Type: Research Article
ISSN: 0022-0418

Keywords

Article
Publication date: 21 December 2023

Peter Reid Dickson

To explain how technology will replace a great deal of human labor in knowledge markets using a theory of reasoned action applied to demand and theories of procedural rationality…

Abstract

Purpose

To explain how technology will replace a great deal of human labor in knowledge markets using a theory of reasoned action applied to demand and theories of procedural rationality, cost structure and system dynamics applied to supply.

Design/methodology/approach

Two illustrative scenarios are presented. The first is a third-party Best Treatments site, and its effect on the expert advice pharmaceutical representatives provide doctors. The second scenario is an online higher education business course module with embedded AI.

Findings

Both scenarios demonstrate the advantages of online expertise and teaching platforms over the in-person alternative in variable and marginal cost, ease and convenience of use, quality conformance, scalability, knowledge reach and depth and most importantly, speed of evolutionary adaptability. Despite such overwhelming advantages, a number of reasons why the substitution might be slowed are presented, and some strategies firms might adopt are discussed. Opportunities for service scholars to confirm, challenge and extend the conclusions are presented throughout the paper.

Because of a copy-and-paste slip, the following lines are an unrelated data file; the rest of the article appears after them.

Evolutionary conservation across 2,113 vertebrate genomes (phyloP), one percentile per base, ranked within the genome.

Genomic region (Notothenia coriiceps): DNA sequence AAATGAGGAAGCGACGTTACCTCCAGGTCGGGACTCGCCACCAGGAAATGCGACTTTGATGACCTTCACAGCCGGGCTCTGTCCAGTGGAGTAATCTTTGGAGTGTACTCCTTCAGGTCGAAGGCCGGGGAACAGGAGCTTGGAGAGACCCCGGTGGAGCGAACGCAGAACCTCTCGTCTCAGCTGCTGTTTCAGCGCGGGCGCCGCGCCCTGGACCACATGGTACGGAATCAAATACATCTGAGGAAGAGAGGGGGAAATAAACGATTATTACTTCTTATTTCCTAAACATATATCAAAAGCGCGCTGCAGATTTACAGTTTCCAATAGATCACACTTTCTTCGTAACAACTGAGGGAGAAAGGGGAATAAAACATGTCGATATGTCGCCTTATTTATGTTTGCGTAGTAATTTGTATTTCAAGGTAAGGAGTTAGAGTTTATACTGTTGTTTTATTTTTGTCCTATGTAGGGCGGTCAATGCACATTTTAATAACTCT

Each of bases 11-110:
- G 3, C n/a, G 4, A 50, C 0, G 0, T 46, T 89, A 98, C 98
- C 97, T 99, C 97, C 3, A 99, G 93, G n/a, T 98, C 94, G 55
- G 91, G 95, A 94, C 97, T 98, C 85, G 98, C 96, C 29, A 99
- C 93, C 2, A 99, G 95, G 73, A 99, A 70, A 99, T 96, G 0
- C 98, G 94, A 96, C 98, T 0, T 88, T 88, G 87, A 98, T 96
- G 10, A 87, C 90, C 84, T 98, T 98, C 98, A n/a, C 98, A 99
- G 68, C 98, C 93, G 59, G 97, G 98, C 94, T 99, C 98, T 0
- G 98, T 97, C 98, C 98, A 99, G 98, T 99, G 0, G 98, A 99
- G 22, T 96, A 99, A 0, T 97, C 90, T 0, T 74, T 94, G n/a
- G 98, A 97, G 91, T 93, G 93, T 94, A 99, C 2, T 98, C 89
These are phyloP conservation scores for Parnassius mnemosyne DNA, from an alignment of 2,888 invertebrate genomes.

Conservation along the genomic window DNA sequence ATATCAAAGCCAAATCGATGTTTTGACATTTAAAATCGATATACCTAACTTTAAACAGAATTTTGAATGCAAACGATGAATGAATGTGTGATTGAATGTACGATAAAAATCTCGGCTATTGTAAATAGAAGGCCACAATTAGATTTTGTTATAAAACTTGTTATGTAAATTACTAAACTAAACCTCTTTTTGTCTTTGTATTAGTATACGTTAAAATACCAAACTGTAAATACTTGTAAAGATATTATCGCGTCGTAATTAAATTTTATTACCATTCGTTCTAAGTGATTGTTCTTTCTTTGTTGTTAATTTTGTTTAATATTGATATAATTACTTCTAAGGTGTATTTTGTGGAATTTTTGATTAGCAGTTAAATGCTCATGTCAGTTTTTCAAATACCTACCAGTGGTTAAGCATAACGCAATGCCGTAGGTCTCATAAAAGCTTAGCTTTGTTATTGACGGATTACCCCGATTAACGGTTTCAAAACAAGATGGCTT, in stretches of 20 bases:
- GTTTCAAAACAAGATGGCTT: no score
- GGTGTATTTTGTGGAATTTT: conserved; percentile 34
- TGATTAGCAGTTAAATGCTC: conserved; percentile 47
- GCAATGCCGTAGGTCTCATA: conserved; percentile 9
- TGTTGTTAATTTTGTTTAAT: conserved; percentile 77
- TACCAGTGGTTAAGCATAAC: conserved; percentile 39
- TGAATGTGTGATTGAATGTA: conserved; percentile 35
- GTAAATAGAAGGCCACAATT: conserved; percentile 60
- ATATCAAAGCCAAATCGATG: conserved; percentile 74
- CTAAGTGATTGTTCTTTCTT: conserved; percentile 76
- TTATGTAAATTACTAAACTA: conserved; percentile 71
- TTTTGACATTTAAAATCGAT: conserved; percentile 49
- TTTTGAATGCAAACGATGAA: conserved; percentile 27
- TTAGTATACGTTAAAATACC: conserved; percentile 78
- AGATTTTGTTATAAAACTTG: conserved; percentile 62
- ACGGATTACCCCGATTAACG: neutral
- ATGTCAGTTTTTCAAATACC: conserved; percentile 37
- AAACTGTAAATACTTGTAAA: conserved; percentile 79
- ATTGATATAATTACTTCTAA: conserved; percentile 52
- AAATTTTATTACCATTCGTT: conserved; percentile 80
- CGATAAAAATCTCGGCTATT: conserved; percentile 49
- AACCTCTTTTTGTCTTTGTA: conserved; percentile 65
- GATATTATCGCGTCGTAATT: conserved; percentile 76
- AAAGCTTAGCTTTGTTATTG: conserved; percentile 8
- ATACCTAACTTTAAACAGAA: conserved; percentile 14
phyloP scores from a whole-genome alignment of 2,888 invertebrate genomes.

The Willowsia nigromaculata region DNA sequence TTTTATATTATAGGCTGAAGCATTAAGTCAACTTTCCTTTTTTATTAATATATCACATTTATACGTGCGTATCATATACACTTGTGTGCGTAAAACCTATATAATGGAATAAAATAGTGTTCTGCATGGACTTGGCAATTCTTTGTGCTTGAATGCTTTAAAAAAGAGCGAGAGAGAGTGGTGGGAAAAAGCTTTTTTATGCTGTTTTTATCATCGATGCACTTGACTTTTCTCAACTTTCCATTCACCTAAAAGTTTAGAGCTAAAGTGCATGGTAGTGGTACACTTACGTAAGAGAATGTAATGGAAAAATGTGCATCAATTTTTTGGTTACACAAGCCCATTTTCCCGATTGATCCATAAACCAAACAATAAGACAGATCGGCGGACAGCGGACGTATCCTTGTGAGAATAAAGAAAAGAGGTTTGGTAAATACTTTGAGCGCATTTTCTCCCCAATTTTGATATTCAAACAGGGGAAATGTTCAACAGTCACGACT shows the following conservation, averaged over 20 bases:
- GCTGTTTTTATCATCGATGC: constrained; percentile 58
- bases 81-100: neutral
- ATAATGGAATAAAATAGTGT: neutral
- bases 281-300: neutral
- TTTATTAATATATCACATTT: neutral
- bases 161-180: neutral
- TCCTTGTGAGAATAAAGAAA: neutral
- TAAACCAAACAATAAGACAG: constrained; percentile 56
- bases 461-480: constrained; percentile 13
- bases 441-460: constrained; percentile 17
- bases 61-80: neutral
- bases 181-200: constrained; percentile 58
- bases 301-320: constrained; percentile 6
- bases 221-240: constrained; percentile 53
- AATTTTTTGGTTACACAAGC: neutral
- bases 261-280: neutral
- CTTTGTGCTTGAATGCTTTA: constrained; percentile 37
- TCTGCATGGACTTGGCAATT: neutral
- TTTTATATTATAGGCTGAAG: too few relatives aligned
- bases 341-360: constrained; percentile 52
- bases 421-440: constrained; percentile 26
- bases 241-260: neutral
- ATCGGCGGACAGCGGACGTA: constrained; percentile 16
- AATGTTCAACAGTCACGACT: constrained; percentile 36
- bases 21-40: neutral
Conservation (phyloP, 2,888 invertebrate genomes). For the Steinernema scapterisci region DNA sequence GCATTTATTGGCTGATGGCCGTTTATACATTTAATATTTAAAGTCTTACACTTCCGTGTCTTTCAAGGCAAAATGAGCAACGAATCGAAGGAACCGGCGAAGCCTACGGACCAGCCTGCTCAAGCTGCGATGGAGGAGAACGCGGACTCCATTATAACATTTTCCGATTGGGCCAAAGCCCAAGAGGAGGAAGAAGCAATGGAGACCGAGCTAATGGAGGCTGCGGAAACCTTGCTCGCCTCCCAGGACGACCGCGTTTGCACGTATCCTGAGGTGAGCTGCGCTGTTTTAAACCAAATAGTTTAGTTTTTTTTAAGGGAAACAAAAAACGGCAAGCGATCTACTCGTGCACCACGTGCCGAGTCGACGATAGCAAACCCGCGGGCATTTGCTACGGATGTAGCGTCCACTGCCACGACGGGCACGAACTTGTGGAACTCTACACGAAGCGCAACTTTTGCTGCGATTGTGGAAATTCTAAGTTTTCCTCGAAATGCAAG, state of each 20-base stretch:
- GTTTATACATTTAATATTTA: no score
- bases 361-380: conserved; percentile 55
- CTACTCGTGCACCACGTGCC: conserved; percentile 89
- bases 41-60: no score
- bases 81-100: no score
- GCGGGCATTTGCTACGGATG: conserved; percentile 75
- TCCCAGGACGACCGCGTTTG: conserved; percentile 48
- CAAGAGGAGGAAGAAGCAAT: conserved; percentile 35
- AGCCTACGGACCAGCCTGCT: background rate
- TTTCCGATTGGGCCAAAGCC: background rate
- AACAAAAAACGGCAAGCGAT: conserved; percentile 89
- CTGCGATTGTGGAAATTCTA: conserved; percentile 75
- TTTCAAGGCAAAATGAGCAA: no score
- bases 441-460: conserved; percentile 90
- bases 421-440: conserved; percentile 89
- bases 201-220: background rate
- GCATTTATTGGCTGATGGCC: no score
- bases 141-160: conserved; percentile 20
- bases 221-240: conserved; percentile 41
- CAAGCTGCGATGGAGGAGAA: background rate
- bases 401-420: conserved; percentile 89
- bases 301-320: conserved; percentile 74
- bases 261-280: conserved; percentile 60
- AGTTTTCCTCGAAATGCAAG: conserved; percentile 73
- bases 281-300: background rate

Originality/value

Increasing cost structure and adaptability advantages of online technology and AI over in-person delivery of expertise and training services are demonstrated. It is also demonstrated that the innovation-imitation cycle is accelerating because of exogenous innovation in knowledge access and online influence networks and an endogenous effect where imitators accelerate their innovation that drives innovators to accelerate their innovation, which drives imitators to further accelerate their imitation.

Details

Journal of Services Marketing, vol. 38 no. 1
Type: Research Article
ISSN: 0887-6045

Keywords

Book part
Publication date: 16 September 2019

Richard Rymarz and Leonardo Franchi

Abstract

Details

Catholic Teacher Preparation
Type: Book
ISBN: 978-1-78756-007-9

Article
Publication date: 1 August 1979

Blake Tyson, Roman Iwaschkin, Gillian Mead, David Reid, Peter Gillman, Wilfred Ashworth, Clive Bingley, Edwin Fleming, Sarah Lawson and Kate Hills